[1] "Tribal Art" may seem to be a perjoritive term now, but it described the cultural context in which most of the Department's art was created; alternate terms, such as "non-Western Art" and "World Art" have their own problems.

[2] African Arts, 19, no. 4 (August, 1986), p. 77.

For further biographical information, there is an obituary here.

Saturday, 29 January 2022

A Ghent Breviary (Ege HL 18)

I was recently browsing the 1974 exhibition catalogue of Medieval Art in Upstate New York:

It reminded me that, in addition to an Otto Ege portfolio of "Fifty Original Leaves" (digitized here), the Buffalo and Erie County Public Library has some other interesting leaves and codices. I emailed the Library, and Amy J. Pickard, the Rare Book Curator, kindly and very promptly sent me reference images of all the leaves I enquired about.

In addition to a leaf from Ege HL 18 [1] in the "Fifty Original Leaves" portfolio (here), the Library has another leaf from the same manuscript, which we will come to shortly. The 90-leaf carcass of the parent volume was offered (but was apparently unsold) as part of the Ege estate at Sotheby's, 26 November 1985, lot 59 [2], and from this large portion it was possible to attribute the manuscript to "Flanders, possibly Ghent", because the litany includes numerous other Flemish saints, including Livinus and Bavo (who were important in Ghent) highly-placed.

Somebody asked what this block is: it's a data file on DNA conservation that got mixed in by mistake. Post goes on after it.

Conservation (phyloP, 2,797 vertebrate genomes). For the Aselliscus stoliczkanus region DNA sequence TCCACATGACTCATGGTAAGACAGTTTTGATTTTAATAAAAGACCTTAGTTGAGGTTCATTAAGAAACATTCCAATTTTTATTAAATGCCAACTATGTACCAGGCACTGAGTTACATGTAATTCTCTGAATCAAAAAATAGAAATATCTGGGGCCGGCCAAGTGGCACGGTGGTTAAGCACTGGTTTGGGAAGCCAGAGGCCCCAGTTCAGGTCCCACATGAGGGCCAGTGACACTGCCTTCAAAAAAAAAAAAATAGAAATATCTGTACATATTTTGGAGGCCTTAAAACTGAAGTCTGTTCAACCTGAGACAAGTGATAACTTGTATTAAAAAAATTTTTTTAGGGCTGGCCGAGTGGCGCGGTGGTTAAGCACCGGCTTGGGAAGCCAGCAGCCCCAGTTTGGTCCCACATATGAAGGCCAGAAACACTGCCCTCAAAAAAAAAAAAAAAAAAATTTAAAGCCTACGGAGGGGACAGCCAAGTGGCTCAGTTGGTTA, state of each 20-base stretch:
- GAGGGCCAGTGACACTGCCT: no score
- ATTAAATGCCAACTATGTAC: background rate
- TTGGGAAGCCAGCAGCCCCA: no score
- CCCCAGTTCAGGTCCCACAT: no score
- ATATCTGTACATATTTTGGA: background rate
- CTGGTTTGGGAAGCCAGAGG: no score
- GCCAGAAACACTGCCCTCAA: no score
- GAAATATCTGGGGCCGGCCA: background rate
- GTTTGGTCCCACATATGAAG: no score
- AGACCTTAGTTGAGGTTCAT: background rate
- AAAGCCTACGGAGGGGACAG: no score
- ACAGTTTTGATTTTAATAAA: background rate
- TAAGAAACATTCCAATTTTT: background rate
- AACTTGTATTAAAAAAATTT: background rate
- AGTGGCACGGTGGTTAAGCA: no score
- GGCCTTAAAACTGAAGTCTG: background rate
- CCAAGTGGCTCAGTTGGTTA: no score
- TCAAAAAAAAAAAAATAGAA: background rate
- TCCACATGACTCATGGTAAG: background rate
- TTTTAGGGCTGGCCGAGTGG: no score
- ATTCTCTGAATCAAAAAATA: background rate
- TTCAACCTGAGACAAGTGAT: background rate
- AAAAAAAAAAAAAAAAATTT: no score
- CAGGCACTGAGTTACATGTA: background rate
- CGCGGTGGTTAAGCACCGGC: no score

Wednesday, 26 January 2022

Another Unrecognised Budé Manuscript?

[I failed to do a blogpost this last weekend, so here is a quick one to fill the gap.]